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It’s musical chairs again at the Juilliard String Quartet

February 23, 2018 by norman lebrecht

6 comments.


The JSQ, just back from Europe tour, has let it be known that Joseph Lin will be stepping down as first violin in the summer. He will remain on the Juilliard faculty and his seat will be taken by Areta Zhulla.

Lin has led the quartet for just seven years.

The quartet changed its violist in 2013 and its cellist in 2016.

It’s looking like a game of musical chairs.

JSQ – new lineup


Comments (6)

  1. Michael Comins says:

    The recent viola and cello changes were long overdue, restoring ensemble validity to the vaunted JSQ. The coming 1st violin swap will be interesting to hear.

  2. Scotty says:

    Musical chairs, really? Five first violins (counting the new one) in seventy years. And the second first violinist, Joel Smirnoff, had been second violin for 11 years before he moved up and stayed put for another 12 years.

    Three (3!) violists in seventy years.

    Sure, new cellist in 2016. The one before that was in place for 32 years.

    Are these people expected to be immortal?

    BTW, Joel Smirnoff and I played a jazz gig or two together when he was finishing up at the University of Chicago and I was a high-school student. He was something.

    1. Bill says:

      Yes, there have been a number of people who had very long careers with the JSQ. But 3 out of 4 members of the quartet will be new in their position since the start of this decade, and as far as I can tell, there is now no one in the group who was a member of the group with any of the original members still present, and only one who was a member with any of the 2nd generation members! Certainly not as much turnover as other quartets have had (look at the Fine Arts Quartet, for example), but with personnel changes every 2 or 3 years (2018, 2016, 2013, 2011), one can not unreasonably wonder about the impact…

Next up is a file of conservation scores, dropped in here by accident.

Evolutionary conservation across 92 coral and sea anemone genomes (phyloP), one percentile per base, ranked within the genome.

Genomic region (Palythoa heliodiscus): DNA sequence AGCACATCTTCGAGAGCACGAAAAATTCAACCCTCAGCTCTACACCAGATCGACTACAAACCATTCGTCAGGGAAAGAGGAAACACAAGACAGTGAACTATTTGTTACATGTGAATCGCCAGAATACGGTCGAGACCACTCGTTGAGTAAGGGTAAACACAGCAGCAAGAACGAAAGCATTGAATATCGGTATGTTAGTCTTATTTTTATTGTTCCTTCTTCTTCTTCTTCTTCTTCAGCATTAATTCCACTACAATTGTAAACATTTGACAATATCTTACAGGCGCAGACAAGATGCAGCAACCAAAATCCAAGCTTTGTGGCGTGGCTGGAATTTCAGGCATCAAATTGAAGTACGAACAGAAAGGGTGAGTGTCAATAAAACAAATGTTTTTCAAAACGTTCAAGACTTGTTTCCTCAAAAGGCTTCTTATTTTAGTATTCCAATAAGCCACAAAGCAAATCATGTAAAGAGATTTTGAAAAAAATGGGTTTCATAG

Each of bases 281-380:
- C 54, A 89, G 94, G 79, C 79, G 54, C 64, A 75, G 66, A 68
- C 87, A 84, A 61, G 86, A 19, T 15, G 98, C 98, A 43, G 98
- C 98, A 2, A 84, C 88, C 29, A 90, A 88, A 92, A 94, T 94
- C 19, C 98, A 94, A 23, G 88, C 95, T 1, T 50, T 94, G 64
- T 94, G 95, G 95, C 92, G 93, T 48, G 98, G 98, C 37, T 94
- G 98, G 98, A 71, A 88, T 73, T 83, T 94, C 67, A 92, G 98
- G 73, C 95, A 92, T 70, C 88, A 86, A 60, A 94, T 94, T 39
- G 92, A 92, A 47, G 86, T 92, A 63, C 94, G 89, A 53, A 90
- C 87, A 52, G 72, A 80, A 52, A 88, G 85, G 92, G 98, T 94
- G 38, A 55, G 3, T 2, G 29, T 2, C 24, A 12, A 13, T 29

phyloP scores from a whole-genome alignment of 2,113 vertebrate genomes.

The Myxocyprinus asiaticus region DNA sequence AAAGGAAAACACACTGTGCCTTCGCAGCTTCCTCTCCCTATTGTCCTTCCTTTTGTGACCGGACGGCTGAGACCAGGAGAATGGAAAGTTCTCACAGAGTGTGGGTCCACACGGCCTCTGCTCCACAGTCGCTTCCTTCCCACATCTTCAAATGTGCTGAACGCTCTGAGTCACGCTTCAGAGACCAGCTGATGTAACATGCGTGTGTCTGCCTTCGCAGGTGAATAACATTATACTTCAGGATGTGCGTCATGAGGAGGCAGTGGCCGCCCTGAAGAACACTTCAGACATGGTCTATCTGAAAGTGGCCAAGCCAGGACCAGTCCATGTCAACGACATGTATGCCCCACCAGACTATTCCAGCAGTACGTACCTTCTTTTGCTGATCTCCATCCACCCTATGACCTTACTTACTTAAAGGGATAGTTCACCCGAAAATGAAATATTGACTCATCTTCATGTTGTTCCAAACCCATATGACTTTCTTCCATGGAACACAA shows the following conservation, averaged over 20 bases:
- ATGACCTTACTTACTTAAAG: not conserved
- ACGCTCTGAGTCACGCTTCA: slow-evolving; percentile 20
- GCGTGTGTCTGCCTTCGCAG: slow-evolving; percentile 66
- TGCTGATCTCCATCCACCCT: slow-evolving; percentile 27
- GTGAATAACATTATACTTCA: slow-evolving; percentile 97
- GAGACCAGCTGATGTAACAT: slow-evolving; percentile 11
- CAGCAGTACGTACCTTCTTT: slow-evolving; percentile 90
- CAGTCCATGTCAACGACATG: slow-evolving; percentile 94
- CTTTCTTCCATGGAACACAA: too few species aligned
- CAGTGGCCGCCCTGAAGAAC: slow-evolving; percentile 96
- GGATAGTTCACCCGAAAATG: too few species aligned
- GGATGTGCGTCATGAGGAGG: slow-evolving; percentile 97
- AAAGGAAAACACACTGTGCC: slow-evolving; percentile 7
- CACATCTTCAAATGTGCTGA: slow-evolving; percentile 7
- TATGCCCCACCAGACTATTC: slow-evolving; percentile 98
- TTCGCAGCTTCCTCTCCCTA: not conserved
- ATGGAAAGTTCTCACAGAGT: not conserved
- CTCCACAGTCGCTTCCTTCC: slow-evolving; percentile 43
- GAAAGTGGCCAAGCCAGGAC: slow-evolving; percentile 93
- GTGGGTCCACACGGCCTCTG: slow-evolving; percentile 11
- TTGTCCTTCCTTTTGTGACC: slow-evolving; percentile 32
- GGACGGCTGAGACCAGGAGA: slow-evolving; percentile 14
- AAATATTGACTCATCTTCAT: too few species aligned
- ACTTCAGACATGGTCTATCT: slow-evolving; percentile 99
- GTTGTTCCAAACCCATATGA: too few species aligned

3. YoYo Mama says:

    It means there is no continuity there, and no real significance to the group behind its tired brand name. And I did jury duty with the cellist, Joel Krosnick.

  4. Waldo says:

    I’m willing to bet that anyone who is critical of the “musical chairs” going on has never played in a serious professional string quartet, and therefore would have trouble knowing the amount of personal sacrifice that is required. I’m sure Joseph Lin gave up a lot to contribute his amazing artistry to the Juilliard Quartet since 2011, and I personally am excited to see what comes next for his career, and to hear the new formation of the JSQ! The members of the quartet have the great artistry and flexibility to turn a member change into a step forwards, not backwards.

    1. Bill says:

      Waldo, you’re right, I have not been a member of a “serious professional string quartet” (is there any other kind?) but i have quite a few friends and acquaintances who have been or are. They all agree that personnel changes are difficult, and it takes an appreciable time before the new group settles in. I don’t see anyone questioning the professional commitment of the JSQ, past or present. The question remains – how much of the original character of the group remains? Change is not necessarily all bad, listen to the various incarnations of the Budapest SQ. But a prospective ticket-buyer might have a preference for a group that has had enough time in the cure. Others might be excited by the prospect of hearing the revamped formation, especially if they have prior experience with the new member(s).


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